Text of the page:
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Posts Tagged ‘Max Scheler’

Fox

“If every individual had a better relation to the animal within him, he would also set a higher value on life. Life would be the absolute, the supreme moral principle, and he would react instinctively against any institution or organization that had the power to destroy life on a large scale.”

C.G. Jung (CW 10, par. 32)

Humans have created many astounding accomplishments in the world. Listening to a great musical composition, gazing upon a work of art or standing amidst an architectural structure reminds us of what we can accomplish. We also witness many acts of kindness and compassion taking place daily in the world. Our capacity for creative compassionate acts seems boundless.

Yet, we also are aware of how destructive we can be. Witness the many wars, mistreatment of the poor and abuses of non-human beings in the world. Our sense of cruelty and destructiveness also seem to be boundless. Every moment of our lives we hold the potential to create or destroy. Every thought we entertain holds this potential of opposites and in those moments of destructive thought or action we lose our sense of what is most valuable.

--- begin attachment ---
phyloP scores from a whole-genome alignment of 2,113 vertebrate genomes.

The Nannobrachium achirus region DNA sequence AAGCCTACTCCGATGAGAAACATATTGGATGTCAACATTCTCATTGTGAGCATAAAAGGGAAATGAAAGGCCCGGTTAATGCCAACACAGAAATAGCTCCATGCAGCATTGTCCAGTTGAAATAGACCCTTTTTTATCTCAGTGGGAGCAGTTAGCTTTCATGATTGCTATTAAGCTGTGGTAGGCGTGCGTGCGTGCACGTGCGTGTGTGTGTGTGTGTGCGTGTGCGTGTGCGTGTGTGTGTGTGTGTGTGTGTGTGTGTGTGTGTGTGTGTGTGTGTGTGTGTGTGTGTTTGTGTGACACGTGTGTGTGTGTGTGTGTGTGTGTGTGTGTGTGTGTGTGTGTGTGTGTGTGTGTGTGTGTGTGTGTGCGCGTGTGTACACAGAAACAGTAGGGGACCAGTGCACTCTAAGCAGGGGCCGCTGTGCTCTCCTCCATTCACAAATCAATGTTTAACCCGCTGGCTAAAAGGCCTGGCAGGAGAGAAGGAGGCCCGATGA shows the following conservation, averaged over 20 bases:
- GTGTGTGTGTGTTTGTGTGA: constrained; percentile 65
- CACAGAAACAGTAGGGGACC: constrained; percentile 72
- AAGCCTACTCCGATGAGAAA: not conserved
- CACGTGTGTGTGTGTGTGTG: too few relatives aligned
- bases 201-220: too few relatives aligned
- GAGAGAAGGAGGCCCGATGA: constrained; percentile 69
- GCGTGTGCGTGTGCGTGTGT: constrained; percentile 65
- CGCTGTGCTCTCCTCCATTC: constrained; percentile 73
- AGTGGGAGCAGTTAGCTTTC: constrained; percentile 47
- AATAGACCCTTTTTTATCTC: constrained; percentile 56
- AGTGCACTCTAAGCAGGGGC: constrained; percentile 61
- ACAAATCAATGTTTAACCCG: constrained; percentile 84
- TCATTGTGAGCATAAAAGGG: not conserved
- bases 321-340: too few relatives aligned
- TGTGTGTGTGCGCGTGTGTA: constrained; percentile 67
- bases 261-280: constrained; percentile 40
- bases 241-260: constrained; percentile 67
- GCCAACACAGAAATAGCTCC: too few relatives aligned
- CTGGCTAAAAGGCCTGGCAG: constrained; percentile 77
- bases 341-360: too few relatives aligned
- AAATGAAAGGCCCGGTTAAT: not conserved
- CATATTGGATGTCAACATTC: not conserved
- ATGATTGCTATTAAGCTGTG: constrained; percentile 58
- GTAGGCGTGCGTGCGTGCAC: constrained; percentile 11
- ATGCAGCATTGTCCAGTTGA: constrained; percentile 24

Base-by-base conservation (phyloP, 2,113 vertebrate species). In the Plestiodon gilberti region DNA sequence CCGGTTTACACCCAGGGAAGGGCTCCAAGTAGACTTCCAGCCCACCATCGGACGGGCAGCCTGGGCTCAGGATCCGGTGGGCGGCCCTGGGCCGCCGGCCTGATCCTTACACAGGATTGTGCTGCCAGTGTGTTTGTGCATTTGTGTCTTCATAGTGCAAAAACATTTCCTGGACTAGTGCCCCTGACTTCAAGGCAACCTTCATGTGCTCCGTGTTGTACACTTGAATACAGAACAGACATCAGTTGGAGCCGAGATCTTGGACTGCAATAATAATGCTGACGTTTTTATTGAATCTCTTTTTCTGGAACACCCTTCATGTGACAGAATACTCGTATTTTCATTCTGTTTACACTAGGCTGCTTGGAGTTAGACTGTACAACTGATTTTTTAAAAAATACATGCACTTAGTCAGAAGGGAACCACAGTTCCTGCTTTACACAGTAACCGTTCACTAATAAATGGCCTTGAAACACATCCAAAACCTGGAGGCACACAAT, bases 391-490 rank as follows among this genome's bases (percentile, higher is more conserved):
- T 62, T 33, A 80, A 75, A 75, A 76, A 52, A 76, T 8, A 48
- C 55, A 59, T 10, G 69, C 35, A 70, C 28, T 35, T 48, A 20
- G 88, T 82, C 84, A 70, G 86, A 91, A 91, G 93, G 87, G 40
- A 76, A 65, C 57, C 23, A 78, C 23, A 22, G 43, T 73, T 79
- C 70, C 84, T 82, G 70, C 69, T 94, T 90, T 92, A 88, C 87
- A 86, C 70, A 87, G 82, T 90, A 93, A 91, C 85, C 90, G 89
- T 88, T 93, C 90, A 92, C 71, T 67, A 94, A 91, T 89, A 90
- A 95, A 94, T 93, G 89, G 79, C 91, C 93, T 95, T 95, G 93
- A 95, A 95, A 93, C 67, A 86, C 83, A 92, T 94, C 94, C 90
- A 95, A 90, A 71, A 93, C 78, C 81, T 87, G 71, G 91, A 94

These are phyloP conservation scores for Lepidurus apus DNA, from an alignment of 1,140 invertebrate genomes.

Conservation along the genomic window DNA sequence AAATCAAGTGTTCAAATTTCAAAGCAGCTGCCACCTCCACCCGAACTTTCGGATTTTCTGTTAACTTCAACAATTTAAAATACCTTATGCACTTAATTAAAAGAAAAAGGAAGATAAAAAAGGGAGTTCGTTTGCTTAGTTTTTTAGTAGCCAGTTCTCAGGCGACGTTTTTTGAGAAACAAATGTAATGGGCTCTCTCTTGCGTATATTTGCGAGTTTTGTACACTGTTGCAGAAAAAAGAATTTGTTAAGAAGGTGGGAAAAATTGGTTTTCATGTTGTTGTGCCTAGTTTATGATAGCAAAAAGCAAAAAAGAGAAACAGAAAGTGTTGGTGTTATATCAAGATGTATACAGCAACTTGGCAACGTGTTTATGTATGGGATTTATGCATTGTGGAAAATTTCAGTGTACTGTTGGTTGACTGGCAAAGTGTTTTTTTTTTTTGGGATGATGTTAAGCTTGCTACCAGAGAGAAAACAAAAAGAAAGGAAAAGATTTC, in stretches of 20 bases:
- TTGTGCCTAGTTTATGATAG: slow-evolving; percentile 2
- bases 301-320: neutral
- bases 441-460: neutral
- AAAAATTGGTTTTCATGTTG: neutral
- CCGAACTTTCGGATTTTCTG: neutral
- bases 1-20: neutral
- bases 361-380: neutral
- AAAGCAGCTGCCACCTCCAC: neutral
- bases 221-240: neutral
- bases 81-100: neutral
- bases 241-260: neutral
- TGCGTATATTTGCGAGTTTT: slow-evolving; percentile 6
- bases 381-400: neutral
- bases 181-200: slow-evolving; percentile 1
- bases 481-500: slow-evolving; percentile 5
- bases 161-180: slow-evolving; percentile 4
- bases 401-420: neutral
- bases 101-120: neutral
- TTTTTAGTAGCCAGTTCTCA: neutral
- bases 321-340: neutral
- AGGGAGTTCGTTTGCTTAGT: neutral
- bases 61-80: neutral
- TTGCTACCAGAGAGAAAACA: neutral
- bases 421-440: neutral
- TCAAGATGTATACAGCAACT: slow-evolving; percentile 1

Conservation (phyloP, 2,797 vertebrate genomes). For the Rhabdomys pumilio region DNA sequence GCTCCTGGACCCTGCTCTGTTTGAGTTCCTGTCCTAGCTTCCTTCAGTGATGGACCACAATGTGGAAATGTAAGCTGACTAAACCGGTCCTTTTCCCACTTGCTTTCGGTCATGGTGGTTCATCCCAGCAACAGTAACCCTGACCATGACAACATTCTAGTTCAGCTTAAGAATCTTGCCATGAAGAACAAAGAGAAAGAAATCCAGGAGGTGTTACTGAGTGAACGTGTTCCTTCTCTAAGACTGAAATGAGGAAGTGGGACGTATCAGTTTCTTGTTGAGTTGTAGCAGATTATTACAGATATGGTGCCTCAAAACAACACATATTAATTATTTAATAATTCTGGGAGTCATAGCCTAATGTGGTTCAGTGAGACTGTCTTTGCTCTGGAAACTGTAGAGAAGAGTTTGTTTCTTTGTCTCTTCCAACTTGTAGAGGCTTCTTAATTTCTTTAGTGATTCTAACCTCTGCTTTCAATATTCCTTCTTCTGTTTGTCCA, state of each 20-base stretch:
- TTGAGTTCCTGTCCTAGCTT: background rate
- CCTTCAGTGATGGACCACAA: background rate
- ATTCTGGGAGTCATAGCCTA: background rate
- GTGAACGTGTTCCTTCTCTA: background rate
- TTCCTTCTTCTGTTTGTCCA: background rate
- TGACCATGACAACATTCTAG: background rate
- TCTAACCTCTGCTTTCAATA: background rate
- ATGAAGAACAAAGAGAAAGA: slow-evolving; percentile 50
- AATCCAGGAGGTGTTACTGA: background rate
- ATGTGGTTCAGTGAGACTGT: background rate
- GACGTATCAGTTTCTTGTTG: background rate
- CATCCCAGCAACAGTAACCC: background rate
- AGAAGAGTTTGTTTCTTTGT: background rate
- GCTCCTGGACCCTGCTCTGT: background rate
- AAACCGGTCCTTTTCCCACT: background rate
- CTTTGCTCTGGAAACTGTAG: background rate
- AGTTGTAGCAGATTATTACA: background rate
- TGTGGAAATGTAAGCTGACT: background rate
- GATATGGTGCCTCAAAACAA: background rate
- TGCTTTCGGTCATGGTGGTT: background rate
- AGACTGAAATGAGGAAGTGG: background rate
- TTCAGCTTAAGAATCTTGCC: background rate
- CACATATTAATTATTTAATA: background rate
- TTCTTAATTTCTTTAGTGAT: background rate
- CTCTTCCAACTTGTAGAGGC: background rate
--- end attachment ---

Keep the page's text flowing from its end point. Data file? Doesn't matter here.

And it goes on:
Jung’s words remind us that we can choose to recognize the innate supreme moral principal of the value of Life. If we can reconnect with this moral principal then all of our actions will be instinctively rooted in compassion. Interestingly, Jung tells us a path back to valuing Life is to have a better relation with the animal within us. One way to recognize our inner animal is by connecting with animals in the outer world. If we extend compassion to these animals, then we will reconnect to our inner animal, which grounds us in the supreme moral principal of valuing Life. This one simple act of opening our selves to an animal out there can be the road to preventing the destruction of ‘life on a larger scale.’

Ultimately we are called to envision a world of interconnectedness extending beyond just us. I leave you with the words of the German philosopher Max Scheler written close to a century ago:

“We must learn anew to envisage the great, invisible solidarity of all living beings in universal life, of all minds in the eternal spirit – and at the same time the mutual solidarity of the world process and the destiny of its supreme principle, and we must not just accept this world unity as a mere doctrine, but practice and promote it in our inner and outer lives.”

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